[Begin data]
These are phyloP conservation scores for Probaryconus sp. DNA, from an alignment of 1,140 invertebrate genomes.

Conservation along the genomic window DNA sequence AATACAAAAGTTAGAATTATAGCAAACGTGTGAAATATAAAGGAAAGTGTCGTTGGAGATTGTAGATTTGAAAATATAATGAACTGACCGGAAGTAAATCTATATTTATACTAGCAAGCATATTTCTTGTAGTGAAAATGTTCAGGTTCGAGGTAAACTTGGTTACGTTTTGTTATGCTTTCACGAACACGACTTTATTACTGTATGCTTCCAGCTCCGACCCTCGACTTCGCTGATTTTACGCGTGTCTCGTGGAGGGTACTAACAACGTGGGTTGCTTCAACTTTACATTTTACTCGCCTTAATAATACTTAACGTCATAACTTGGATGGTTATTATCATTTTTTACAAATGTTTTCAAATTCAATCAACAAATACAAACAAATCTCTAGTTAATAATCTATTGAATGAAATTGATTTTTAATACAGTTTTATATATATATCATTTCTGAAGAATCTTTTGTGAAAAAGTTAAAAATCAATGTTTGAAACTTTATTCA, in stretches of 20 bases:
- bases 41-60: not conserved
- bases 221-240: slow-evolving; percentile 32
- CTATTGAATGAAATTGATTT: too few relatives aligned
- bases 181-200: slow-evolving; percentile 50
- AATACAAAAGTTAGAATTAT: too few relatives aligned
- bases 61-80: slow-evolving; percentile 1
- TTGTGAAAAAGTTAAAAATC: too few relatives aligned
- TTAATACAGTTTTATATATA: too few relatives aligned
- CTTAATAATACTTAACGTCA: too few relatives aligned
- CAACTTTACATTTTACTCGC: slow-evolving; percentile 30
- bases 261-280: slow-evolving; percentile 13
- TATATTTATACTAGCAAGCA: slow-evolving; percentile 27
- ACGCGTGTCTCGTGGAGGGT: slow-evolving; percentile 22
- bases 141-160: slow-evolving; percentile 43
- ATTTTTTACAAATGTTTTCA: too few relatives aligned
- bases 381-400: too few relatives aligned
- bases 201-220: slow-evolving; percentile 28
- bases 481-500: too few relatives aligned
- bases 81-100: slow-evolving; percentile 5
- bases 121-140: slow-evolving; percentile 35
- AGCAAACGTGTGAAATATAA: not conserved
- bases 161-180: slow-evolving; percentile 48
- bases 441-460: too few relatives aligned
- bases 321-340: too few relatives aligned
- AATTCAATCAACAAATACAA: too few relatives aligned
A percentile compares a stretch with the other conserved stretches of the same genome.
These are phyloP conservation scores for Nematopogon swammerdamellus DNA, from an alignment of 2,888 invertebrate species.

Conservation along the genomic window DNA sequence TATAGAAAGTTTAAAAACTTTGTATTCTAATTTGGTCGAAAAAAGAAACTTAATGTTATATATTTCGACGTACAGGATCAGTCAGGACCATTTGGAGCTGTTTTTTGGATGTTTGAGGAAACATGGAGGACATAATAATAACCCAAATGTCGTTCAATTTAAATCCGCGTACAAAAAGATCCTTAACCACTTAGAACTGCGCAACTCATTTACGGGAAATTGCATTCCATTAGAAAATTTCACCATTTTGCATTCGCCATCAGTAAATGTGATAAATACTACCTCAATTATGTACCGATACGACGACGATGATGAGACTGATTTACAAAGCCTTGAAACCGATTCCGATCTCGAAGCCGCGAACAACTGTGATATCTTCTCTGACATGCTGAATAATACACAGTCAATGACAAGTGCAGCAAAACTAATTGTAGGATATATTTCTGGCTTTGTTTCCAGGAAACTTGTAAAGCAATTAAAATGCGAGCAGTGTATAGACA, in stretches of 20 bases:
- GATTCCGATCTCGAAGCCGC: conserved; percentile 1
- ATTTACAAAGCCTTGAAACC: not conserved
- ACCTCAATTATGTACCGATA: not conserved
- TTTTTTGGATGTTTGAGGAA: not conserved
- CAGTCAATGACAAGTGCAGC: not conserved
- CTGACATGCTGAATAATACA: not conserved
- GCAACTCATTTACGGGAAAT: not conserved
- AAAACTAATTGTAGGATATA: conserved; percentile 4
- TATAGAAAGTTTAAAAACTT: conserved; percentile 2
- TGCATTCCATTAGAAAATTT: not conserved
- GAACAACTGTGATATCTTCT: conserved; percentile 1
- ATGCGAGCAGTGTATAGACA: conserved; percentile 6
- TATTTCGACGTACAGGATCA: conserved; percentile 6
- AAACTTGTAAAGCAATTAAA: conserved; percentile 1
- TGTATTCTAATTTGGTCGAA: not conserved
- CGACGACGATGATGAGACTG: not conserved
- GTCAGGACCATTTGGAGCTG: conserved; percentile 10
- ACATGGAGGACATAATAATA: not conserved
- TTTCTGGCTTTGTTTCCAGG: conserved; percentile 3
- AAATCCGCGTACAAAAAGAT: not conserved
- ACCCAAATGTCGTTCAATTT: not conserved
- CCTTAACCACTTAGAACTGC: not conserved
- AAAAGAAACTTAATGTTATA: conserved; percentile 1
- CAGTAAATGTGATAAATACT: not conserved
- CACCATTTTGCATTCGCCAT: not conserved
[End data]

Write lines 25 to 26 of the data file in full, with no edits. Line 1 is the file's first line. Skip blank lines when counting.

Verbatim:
- bases 441-460: too few relatives aligned
- bases 321-340: too few relatives aligned